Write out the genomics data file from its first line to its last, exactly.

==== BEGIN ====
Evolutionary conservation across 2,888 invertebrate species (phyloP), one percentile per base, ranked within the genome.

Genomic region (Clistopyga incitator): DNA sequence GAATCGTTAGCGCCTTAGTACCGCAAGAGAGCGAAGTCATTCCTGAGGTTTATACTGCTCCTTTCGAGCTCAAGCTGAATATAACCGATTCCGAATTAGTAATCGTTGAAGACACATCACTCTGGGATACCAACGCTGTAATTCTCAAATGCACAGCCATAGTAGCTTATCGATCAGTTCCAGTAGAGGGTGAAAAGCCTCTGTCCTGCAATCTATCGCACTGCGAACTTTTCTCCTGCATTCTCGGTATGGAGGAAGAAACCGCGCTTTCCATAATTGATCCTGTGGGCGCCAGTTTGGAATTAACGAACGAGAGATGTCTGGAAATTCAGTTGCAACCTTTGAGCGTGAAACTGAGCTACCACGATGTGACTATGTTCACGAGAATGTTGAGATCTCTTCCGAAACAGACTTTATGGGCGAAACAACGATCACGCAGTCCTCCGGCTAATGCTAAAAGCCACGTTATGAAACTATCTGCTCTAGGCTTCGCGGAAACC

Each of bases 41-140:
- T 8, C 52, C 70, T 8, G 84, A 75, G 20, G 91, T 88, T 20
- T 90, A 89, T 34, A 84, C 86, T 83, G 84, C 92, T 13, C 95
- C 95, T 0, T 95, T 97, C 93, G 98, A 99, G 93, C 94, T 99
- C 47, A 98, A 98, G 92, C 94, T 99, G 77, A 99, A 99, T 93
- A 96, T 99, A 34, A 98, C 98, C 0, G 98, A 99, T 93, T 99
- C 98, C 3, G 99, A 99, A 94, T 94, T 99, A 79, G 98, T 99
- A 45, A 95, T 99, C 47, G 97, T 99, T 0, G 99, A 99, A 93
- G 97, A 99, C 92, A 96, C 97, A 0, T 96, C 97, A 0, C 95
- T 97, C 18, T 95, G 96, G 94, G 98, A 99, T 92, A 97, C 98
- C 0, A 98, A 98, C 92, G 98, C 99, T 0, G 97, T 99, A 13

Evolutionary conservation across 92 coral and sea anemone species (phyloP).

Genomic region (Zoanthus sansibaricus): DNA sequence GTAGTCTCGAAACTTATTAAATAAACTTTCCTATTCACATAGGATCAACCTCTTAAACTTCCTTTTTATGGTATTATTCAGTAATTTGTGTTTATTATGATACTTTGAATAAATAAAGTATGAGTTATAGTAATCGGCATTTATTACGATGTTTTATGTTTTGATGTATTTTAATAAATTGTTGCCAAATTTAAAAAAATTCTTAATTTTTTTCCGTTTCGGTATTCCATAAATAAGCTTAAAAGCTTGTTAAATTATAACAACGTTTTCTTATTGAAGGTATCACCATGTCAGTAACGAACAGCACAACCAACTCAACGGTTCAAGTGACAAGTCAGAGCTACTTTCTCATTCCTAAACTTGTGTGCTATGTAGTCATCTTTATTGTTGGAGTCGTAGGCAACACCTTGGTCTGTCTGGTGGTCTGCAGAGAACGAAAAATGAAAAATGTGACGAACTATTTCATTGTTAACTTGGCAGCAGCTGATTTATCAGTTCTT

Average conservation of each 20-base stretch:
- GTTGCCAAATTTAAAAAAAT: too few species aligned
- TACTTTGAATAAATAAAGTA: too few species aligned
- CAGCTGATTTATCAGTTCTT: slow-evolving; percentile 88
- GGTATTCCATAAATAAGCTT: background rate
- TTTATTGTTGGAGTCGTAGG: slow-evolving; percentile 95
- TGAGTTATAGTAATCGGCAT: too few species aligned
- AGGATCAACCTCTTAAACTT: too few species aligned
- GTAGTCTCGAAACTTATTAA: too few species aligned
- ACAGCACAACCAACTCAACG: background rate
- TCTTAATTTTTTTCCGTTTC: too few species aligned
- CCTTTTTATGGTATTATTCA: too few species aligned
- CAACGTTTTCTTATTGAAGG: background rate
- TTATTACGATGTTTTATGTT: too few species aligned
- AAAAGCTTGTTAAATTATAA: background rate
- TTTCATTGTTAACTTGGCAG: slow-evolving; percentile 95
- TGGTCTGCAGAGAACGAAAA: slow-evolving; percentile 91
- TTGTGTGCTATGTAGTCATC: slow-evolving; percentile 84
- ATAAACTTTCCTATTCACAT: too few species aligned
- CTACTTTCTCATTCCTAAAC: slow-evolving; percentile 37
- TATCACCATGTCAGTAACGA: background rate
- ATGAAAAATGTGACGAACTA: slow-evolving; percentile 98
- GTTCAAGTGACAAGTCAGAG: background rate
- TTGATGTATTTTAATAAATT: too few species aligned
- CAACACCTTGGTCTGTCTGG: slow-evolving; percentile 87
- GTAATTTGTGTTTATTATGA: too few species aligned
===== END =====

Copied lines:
Evolutionary conservation across 2,888 invertebrate species (phyloP), one percentile per base, ranked within the genome.

Genomic region (Clistopyga incitator): DNA sequence GAATCGTTAGCGCCTTAGTACCGCAAGAGAGCGAAGTCATTCCTGAGGTTTATACTGCTCCTTTCGAGCTCAAGCTGAATATAACCGATTCCGAATTAGTAATCGTTGAAGACACATCACTCTGGGATACCAACGCTGTAATTCTCAAATGCACAGCCATAGTAGCTTATCGATCAGTTCCAGTAGAGGGTGAAAAGCCTCTGTCCTGCAATCTATCGCACTGCGAACTTTTCTCCTGCATTCTCGGTATGGAGGAAGAAACCGCGCTTTCCATAATTGATCCTGTGGGCGCCAGTTTGGAATTAACGAACGAGAGATGTCTGGAAATTCAGTTGCAACCTTTGAGCGTGAAACTGAGCTACCACGATGTGACTATGTTCACGAGAATGTTGAGATCTCTTCCGAAACAGACTTTATGGGCGAAACAACGATCACGCAGTCCTCCGGCTAATGCTAAAAGCCACGTTATGAAACTATCTGCTCTAGGCTTCGCGGAAACC

Each of bases 41-140:
- T 8, C 52, C 70, T 8, G 84, A 75, G 20, G 91, T 88, T 20
- T 90, A 89, T 34, A 84, C 86, T 83, G 84, C 92, T 13, C 95
- C 95, T 0, T 95, T 97, C 93, G 98, A 99, G 93, C 94, T 99
- C 47, A 98, A 98, G 92, C 94, T 99, G 77, A 99, A 99, T 93
- A 96, T 99, A 34, A 98, C 98, C 0, G 98, A 99, T 93, T 99
- C 98, C 3, G 99, A 99, A 94, T 94, T 99, A 79, G 98, T 99
- A 45, A 95, T 99, C 47, G 97, T 99, T 0, G 99, A 99, A 93
- G 97, A 99, C 92, A 96, C 97, A 0, T 96, C 97, A 0, C 95
- T 97, C 18, T 95, G 96, G 94, G 98, A 99, T 92, A 97, C 98
- C 0, A 98, A 98, C 92, G 98, C 99, T 0, G 97, T 99, A 13

Evolutionary conservation across 92 coral and sea anemone species (phyloP).

Genomic region (Zoanthus sansibaricus): DNA sequence GTAGTCTCGAAACTTATTAAATAAACTTTCCTATTCACATAGGATCAACCTCTTAAACTTCCTTTTTATGGTATTATTCAGTAATTTGTGTTTATTATGATACTTTGAATAAATAAAGTATGAGTTATAGTAATCGGCATTTATTACGATGTTTTATGTTTTGATGTATTTTAATAAATTGTTGCCAAATTTAAAAAAATTCTTAATTTTTTTCCGTTTCGGTATTCCATAAATAAGCTTAAAAGCTTGTTAAATTATAACAACGTTTTCTTATTGAAGGTATCACCATGTCAGTAACGAACAGCACAACCAACTCAACGGTTCAAGTGACAAGTCAGAGCTACTTTCTCATTCCTAAACTTGTGTGCTATGTAGTCATCTTTATTGTTGGAGTCGTAGGCAACACCTTGGTCTGTCTGGTGGTCTGCAGAGAACGAAAAATGAAAAATGTGACGAACTATTTCATTGTTAACTTGGCAGCAGCTGATTTATCAGTTCTT

Average conservation of each 20-base stretch:
- GTTGCCAAATTTAAAAAAAT: too few species aligned
- TACTTTGAATAAATAAAGTA: too few species aligned
- CAGCTGATTTATCAGTTCTT: slow-evolving; percentile 88
- GGTATTCCATAAATAAGCTT: background rate
- TTTATTGTTGGAGTCGTAGG: slow-evolving; percentile 95
- TGAGTTATAGTAATCGGCAT: too few species aligned
- AGGATCAACCTCTTAAACTT: too few species aligned
- GTAGTCTCGAAACTTATTAA: too few species aligned
- ACAGCACAACCAACTCAACG: background rate
- TCTTAATTTTTTTCCGTTTC: too few species aligned
- CCTTTTTATGGTATTATTCA: too few species aligned
- CAACGTTTTCTTATTGAAGG: background rate
- TTATTACGATGTTTTATGTT: too few species aligned
- AAAAGCTTGTTAAATTATAA: background rate
- TTTCATTGTTAACTTGGCAG: slow-evolving; percentile 95
- TGGTCTGCAGAGAACGAAAA: slow-evolving; percentile 91
- TTGTGTGCTATGTAGTCATC: slow-evolving; percentile 84
- ATAAACTTTCCTATTCACAT: too few species aligned
- CTACTTTCTCATTCCTAAAC: slow-evolving; percentile 37
- TATCACCATGTCAGTAACGA: background rate
- ATGAAAAATGTGACGAACTA: slow-evolving; percentile 98
- GTTCAAGTGACAAGTCAGAG: background rate
- TTGATGTATTTTAATAAATT: too few species aligned
- CAACACCTTGGTCTGTCTGG: slow-evolving; percentile 87
- GTAATTTGTGTTTATTATGA: too few species aligned